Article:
Time for the Perseids, the Year's Most Enjoyable Meteor Shower — Peaks Aug. 11-12
I really enjoy the Perseids. Nice weather makes them easy to watch, and there are always enough meteors to go around. While the Geminids of mid-December boast higher hourly numbers of you have to deal with Jack Frost nipping at your nose...
I really enjoy the Perseids. Nice weather makes them easy to watch, and there are always enough meteors to go around. While the Geminids of mid-December boast higher hourly numbers of you have to deal with Jack Frost nipping at your nose and toes. The Perseids are active between July 17 and August 26 but peak on the night of August 11-12when up to 100 meteors per hour might be seen — under ideal conditions from a dark-sky location.
Because light-pollution is a fact of life for many of us, and the moon will interfere a bit, you're more likely to see about 30-40 per hour. In my years of Perseid-watching I've never done better than that. Nor have I ever walked away from a Perseid shower with anything but gratitude.
Perseids get their name from Perseus. You can track all shower members back to a point in the sky called the radiant, which is located in Perseus the hero just below the W of Cassiopeia in the northeastern sky. Any meteor that points back in a different direction is a random or sporadicmeteor.
Perseids originate from Comet 109P/Swift-Tuttle, discovered in 1862 by American astronomers Lewis Swift and Horace Tuttle. The comet takes 133 years to orbit the sun and made its most recent pass by Earth in 1992. Right now, it's extremely distant — more than 3.7 billion miles (5.9 billion km) away, far beyond Pluto — but will return to the inner solar system in 2126. That year the comet will become a bright naked-eye object much like our friend NEOWISE this summer.
Despite its current remoteness, each time Swift-Tuttle returns to the inner solar system, solar heating vaporizes some of its dirty ice. Particles locked in that ice, ranging from sand-sized grains up to mini-marshmallows, are released and deposited as strands of debris along Swift-Tuttle's orbit.
Every mid-August, the Earth plows through the trail of comet crud and the particles (called meteoroids) slam into the atmosphere at around 135,000 miles per hour (216,000 kph). The friction created when they rip through the air at that speed produces a brief but intense heat that vaporizes the grain and excites air molecules to glow. When we see a meteor, part of the light comes from the heated particle but much of it from the glowing air. The streak itself is a column of light less than three feet (1-meter) across but tens of miles (km) in length.
Nearly all comets leave dust trails, but we don't get a meteor shower unless the comet's orbit and that of the Earth cross at some point. Because Comet NEOWISE crosses the plane of the solar system (defined by Earth's orbit around the sun) inside the orbit of Mercury any meteoroids it produces will never get close enough to Earth to produce a meteor shower.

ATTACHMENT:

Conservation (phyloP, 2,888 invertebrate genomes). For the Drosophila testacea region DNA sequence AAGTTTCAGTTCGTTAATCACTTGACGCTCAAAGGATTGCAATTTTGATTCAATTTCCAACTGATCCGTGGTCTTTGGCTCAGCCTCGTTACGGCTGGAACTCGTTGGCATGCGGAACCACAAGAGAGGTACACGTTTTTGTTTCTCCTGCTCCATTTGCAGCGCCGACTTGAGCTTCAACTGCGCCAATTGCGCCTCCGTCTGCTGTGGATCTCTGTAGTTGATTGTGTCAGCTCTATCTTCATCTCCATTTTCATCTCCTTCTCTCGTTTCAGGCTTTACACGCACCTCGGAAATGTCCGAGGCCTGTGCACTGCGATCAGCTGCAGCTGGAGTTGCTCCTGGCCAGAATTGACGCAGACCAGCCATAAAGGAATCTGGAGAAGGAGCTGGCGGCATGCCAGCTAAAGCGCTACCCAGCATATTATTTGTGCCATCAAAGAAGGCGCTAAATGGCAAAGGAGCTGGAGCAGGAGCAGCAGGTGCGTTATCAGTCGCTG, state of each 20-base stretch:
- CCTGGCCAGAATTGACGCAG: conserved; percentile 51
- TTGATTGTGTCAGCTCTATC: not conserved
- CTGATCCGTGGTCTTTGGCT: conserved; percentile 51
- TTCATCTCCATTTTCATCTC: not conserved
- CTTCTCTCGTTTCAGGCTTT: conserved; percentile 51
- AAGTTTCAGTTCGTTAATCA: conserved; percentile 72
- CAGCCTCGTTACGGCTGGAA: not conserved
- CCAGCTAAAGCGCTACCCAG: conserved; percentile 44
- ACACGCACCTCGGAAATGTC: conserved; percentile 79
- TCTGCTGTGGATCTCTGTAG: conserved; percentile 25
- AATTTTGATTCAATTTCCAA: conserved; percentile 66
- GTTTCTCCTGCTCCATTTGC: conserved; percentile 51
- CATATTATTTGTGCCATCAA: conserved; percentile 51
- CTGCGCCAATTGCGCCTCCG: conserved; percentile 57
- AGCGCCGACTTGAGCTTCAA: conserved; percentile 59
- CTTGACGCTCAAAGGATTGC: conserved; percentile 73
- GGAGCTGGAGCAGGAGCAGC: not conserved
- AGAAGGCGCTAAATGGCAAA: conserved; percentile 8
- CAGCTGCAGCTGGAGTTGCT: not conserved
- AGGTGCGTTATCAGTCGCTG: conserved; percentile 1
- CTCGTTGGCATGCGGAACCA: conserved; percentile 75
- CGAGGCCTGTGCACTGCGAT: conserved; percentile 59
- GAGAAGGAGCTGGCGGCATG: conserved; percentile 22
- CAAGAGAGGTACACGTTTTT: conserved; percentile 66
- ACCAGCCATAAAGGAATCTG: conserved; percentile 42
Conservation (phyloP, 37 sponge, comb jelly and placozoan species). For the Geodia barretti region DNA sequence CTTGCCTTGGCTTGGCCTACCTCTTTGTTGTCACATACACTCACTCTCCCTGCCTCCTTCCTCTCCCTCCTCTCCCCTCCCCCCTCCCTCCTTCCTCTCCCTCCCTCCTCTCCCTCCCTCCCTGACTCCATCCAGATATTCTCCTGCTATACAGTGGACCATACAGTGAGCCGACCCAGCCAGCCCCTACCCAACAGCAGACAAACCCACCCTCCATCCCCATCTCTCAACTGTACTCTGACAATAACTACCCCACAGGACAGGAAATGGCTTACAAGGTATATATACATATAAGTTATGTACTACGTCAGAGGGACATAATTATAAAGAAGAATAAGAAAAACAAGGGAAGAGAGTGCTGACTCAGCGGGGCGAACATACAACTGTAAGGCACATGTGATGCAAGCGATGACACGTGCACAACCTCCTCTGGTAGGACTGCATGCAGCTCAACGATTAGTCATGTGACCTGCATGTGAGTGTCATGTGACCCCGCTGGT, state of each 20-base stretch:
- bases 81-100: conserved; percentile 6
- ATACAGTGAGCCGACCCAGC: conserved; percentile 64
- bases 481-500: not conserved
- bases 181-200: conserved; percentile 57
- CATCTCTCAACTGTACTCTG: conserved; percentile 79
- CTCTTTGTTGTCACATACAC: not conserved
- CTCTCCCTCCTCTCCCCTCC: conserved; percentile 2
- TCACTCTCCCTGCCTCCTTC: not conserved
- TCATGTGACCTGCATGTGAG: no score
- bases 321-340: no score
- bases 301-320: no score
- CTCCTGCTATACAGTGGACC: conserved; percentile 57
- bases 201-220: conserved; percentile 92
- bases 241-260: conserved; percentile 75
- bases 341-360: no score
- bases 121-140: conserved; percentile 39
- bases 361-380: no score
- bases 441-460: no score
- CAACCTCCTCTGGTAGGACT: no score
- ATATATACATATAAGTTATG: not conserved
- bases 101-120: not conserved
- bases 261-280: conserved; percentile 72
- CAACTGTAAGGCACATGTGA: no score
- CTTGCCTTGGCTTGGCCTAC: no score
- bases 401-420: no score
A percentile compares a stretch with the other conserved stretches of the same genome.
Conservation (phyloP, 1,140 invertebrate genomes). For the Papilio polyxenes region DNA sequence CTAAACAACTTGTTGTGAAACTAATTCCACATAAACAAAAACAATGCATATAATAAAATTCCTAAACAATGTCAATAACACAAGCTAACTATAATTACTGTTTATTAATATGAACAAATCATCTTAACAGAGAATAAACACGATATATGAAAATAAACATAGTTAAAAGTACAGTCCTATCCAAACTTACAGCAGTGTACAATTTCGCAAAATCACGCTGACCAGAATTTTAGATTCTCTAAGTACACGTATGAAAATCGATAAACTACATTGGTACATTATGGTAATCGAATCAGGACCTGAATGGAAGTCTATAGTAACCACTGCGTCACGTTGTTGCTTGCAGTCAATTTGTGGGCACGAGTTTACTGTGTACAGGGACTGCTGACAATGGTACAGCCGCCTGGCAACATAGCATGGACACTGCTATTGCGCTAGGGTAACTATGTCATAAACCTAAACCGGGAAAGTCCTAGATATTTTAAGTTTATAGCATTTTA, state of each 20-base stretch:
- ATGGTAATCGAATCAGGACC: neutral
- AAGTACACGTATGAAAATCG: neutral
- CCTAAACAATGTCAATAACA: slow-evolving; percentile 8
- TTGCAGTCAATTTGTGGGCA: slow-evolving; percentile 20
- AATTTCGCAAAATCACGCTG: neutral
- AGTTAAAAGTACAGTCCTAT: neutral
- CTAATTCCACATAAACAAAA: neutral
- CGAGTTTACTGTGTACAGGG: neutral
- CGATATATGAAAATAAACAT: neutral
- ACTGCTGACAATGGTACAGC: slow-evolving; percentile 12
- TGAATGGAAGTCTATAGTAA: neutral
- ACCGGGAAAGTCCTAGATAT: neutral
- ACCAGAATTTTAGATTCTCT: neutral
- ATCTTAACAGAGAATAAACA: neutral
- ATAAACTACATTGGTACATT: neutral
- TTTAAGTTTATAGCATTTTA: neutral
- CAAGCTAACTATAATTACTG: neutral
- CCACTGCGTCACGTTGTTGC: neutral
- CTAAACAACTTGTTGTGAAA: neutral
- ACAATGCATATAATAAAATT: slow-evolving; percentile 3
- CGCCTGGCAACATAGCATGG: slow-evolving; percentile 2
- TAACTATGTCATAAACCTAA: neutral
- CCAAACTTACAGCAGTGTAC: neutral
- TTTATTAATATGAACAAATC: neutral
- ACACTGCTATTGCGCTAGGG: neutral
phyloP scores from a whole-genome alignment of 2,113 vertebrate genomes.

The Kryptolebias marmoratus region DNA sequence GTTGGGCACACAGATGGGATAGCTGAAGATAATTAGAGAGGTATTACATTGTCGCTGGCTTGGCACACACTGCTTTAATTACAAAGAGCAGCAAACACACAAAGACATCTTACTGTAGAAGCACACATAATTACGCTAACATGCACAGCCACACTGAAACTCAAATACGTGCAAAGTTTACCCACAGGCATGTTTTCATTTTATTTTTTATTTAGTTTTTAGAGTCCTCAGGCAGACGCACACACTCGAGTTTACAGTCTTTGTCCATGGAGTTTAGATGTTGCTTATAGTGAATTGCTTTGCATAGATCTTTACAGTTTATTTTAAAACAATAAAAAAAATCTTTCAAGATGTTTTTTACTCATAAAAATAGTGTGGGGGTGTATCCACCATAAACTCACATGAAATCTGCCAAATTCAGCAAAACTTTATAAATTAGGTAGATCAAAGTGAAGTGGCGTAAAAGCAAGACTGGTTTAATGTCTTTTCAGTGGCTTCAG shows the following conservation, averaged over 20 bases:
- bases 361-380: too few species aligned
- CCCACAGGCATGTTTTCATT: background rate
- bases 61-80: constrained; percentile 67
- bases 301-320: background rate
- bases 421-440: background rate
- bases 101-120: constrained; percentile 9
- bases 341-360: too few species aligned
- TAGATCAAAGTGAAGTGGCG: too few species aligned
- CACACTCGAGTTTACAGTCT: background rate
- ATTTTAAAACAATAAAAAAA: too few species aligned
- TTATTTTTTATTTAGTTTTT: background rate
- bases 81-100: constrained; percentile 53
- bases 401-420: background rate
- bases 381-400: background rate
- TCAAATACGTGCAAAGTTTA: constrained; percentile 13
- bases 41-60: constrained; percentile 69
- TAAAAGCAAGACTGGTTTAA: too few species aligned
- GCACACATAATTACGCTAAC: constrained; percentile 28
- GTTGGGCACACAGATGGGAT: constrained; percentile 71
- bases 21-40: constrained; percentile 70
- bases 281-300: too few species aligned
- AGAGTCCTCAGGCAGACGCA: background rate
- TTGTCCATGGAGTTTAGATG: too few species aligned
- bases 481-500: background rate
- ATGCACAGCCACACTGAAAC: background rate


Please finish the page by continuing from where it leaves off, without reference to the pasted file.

Let's return to the radiant for a moment. It seems like some sort of magical place in the sky, but it's just a beguiling perspective effect identical to that seen in a set of railroad tracks. Stand in the middle of the tracks (thought experiment only — not recommended in real life) and the rails run to your right and left sides. Now look into the distance and they'll appear to converge and "touch" at their vanishing point. We know it's impossible for parallel rails to touch but it sure looks that way.
When Earth moves through Swift-Tuttle's flotsam and jetsam, meteors appear to converge at the radiant exactly the same way two rails "meet" in the distance. In reality, the meteoroids and the meteors they produce arrive at the Earth on parallel paths like rails or runners in separate lanes in a 100-meter dash. Kind of amazing to think about. Because of the convergence effect meteors near the radiant (vanishing point) are short — they're coming almost straight at you — while those off the side of the radiant have long trails.
How and when to observe
Find the darkest sky available and relax in a reclining chair tilted so that you're facing about halfway up the sky. I usually point the chair east or a little southeast with the radiant off to one side. That way I get a mix of short- and long-trailed meteors. You can also face north for the same effect. As far as timing, if you go as soon as darkness falls (around 9:30-10 p.m.) the radiant will still be low in the northeastern sky. You'll see fewer Perseids because meteors shooting out below the radiant will be blocked from view by the horizon.
Still, you'll see some, and that's the most likely time young kids will get a chance to enjoy the shower ... unless you get them up in the middle of the night. The later you observe the more meteors you'll see with the peak occurring on Wednesday morning from 2-4 a.m. when the radiant stands highest.
But there's a slight problem — the moon. It comes up around midnight just shy of half and will brighten the sky just enough to blank the fainter meteors from view. Depending on your circumstances, pick a favorite interval. Right now, I'm thinking of watching from 11 till 1 a.m. before the moon grows too bright. If bad weather gets in the way, the shower will still be at half-strength from August 10-13. You can also watch the show live online at Gianluca Masi's Virtual Telescope Project website starting at 22:00 UT (5 p.m. Central Time) August 11.
Take in the sky, the Milky Way, the bright planets and enjoy every meteor you see. Sometimes I'll set a goal of say, 25 sightings, but I always stay longer and see more because I love the sense of anticipation and the guarantee of a prize. Makes me feel like a kid again.